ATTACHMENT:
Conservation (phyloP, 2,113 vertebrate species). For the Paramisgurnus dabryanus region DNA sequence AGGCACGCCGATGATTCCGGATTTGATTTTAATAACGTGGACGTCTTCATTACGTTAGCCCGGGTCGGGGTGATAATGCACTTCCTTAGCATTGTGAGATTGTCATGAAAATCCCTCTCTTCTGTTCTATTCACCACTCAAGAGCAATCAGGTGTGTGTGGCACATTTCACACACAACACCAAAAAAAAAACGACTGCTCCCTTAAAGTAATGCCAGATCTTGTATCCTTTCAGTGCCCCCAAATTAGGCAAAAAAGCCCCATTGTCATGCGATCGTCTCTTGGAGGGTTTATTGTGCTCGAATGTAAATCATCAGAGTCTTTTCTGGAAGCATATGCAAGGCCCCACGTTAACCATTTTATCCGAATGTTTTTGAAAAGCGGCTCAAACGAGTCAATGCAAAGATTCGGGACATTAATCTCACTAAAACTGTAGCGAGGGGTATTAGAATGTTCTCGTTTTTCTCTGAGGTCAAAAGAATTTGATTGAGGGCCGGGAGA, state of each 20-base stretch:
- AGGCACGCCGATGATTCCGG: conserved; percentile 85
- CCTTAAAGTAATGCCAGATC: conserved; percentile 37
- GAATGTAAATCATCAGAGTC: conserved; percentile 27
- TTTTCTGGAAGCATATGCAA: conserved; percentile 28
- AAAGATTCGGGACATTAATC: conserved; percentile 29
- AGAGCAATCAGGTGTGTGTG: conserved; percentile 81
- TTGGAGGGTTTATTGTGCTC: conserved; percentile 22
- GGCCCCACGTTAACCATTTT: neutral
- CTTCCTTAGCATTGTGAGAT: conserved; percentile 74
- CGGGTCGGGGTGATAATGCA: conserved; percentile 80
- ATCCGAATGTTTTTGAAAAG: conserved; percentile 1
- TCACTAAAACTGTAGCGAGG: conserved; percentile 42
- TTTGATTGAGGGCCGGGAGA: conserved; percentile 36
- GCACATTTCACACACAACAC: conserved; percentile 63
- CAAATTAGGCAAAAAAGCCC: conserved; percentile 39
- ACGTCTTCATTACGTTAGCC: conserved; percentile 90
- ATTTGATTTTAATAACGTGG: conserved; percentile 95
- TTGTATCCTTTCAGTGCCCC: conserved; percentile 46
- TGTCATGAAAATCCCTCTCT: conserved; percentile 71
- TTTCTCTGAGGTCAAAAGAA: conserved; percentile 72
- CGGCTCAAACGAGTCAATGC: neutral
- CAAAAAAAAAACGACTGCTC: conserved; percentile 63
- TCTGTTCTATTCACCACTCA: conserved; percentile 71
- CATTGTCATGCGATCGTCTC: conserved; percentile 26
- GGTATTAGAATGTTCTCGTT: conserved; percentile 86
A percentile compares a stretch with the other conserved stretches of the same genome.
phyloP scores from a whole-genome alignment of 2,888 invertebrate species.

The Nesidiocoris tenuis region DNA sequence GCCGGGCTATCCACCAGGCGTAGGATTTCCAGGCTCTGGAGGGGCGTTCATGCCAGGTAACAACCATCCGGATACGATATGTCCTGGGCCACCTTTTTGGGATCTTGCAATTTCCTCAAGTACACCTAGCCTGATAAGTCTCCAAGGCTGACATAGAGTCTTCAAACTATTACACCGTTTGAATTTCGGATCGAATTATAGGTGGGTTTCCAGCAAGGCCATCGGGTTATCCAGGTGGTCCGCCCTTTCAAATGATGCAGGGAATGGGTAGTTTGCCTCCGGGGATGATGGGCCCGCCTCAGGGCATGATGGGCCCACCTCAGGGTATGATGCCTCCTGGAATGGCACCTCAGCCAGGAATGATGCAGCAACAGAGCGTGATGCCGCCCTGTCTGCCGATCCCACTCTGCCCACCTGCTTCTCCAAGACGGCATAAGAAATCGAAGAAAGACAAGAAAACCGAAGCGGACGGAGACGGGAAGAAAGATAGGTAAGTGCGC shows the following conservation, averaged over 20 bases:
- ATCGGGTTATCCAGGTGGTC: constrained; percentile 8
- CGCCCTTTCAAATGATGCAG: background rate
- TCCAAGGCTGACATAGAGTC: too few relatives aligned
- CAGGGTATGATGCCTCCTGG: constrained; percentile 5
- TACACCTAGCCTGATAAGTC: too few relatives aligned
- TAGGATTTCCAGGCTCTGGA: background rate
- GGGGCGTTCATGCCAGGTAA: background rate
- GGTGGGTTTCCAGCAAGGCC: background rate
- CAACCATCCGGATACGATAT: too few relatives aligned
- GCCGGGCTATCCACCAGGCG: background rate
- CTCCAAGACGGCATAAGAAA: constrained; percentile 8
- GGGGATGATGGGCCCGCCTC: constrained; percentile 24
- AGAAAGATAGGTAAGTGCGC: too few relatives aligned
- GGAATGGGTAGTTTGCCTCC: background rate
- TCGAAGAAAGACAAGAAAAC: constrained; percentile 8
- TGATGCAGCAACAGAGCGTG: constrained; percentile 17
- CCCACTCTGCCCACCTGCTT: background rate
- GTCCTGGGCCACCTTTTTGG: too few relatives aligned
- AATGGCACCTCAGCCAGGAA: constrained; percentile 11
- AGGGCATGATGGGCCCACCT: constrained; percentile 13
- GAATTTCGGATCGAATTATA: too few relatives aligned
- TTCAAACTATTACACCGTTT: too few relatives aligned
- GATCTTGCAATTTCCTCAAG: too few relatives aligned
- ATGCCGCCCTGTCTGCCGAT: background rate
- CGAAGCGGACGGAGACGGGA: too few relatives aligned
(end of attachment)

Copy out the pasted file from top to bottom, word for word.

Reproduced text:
Conservation (phyloP, 2,113 vertebrate species). For the Paramisgurnus dabryanus region DNA sequence AGGCACGCCGATGATTCCGGATTTGATTTTAATAACGTGGACGTCTTCATTACGTTAGCCCGGGTCGGGGTGATAATGCACTTCCTTAGCATTGTGAGATTGTCATGAAAATCCCTCTCTTCTGTTCTATTCACCACTCAAGAGCAATCAGGTGTGTGTGGCACATTTCACACACAACACCAAAAAAAAAACGACTGCTCCCTTAAAGTAATGCCAGATCTTGTATCCTTTCAGTGCCCCCAAATTAGGCAAAAAAGCCCCATTGTCATGCGATCGTCTCTTGGAGGGTTTATTGTGCTCGAATGTAAATCATCAGAGTCTTTTCTGGAAGCATATGCAAGGCCCCACGTTAACCATTTTATCCGAATGTTTTTGAAAAGCGGCTCAAACGAGTCAATGCAAAGATTCGGGACATTAATCTCACTAAAACTGTAGCGAGGGGTATTAGAATGTTCTCGTTTTTCTCTGAGGTCAAAAGAATTTGATTGAGGGCCGGGAGA, state of each 20-base stretch:
- AGGCACGCCGATGATTCCGG: conserved; percentile 85
- CCTTAAAGTAATGCCAGATC: conserved; percentile 37
- GAATGTAAATCATCAGAGTC: conserved; percentile 27
- TTTTCTGGAAGCATATGCAA: conserved; percentile 28
- AAAGATTCGGGACATTAATC: conserved; percentile 29
- AGAGCAATCAGGTGTGTGTG: conserved; percentile 81
- TTGGAGGGTTTATTGTGCTC: conserved; percentile 22
- GGCCCCACGTTAACCATTTT: neutral
- CTTCCTTAGCATTGTGAGAT: conserved; percentile 74
- CGGGTCGGGGTGATAATGCA: conserved; percentile 80
- ATCCGAATGTTTTTGAAAAG: conserved; percentile 1
- TCACTAAAACTGTAGCGAGG: conserved; percentile 42
- TTTGATTGAGGGCCGGGAGA: conserved; percentile 36
- GCACATTTCACACACAACAC: conserved; percentile 63
- CAAATTAGGCAAAAAAGCCC: conserved; percentile 39
- ACGTCTTCATTACGTTAGCC: conserved; percentile 90
- ATTTGATTTTAATAACGTGG: conserved; percentile 95
- TTGTATCCTTTCAGTGCCCC: conserved; percentile 46
- TGTCATGAAAATCCCTCTCT: conserved; percentile 71
- TTTCTCTGAGGTCAAAAGAA: conserved; percentile 72
- CGGCTCAAACGAGTCAATGC: neutral
- CAAAAAAAAAACGACTGCTC: conserved; percentile 63
- TCTGTTCTATTCACCACTCA: conserved; percentile 71
- CATTGTCATGCGATCGTCTC: conserved; percentile 26
- GGTATTAGAATGTTCTCGTT: conserved; percentile 86
A percentile compares a stretch with the other conserved stretches of the same genome.
phyloP scores from a whole-genome alignment of 2,888 invertebrate species.

The Nesidiocoris tenuis region DNA sequence GCCGGGCTATCCACCAGGCGTAGGATTTCCAGGCTCTGGAGGGGCGTTCATGCCAGGTAACAACCATCCGGATACGATATGTCCTGGGCCACCTTTTTGGGATCTTGCAATTTCCTCAAGTACACCTAGCCTGATAAGTCTCCAAGGCTGACATAGAGTCTTCAAACTATTACACCGTTTGAATTTCGGATCGAATTATAGGTGGGTTTCCAGCAAGGCCATCGGGTTATCCAGGTGGTCCGCCCTTTCAAATGATGCAGGGAATGGGTAGTTTGCCTCCGGGGATGATGGGCCCGCCTCAGGGCATGATGGGCCCACCTCAGGGTATGATGCCTCCTGGAATGGCACCTCAGCCAGGAATGATGCAGCAACAGAGCGTGATGCCGCCCTGTCTGCCGATCCCACTCTGCCCACCTGCTTCTCCAAGACGGCATAAGAAATCGAAGAAAGACAAGAAAACCGAAGCGGACGGAGACGGGAAGAAAGATAGGTAAGTGCGC shows the following conservation, averaged over 20 bases:
- ATCGGGTTATCCAGGTGGTC: constrained; percentile 8
- CGCCCTTTCAAATGATGCAG: background rate
- TCCAAGGCTGACATAGAGTC: too few relatives aligned
- CAGGGTATGATGCCTCCTGG: constrained; percentile 5
- TACACCTAGCCTGATAAGTC: too few relatives aligned
- TAGGATTTCCAGGCTCTGGA: background rate
- GGGGCGTTCATGCCAGGTAA: background rate
- GGTGGGTTTCCAGCAAGGCC: background rate
- CAACCATCCGGATACGATAT: too few relatives aligned
- GCCGGGCTATCCACCAGGCG: background rate
- CTCCAAGACGGCATAAGAAA: constrained; percentile 8
- GGGGATGATGGGCCCGCCTC: constrained; percentile 24
- AGAAAGATAGGTAAGTGCGC: too few relatives aligned
- GGAATGGGTAGTTTGCCTCC: background rate
- TCGAAGAAAGACAAGAAAAC: constrained; percentile 8
- TGATGCAGCAACAGAGCGTG: constrained; percentile 17
- CCCACTCTGCCCACCTGCTT: background rate
- GTCCTGGGCCACCTTTTTGG: too few relatives aligned
- AATGGCACCTCAGCCAGGAA: constrained; percentile 11
- AGGGCATGATGGGCCCACCT: constrained; percentile 13
- GAATTTCGGATCGAATTATA: too few relatives aligned
- TTCAAACTATTACACCGTTT: too few relatives aligned
- GATCTTGCAATTTCCTCAAG: too few relatives aligned
- ATGCCGCCCTGTCTGCCGAT: background rate
- CGAAGCGGACGGAGACGGGA: too few relatives aligned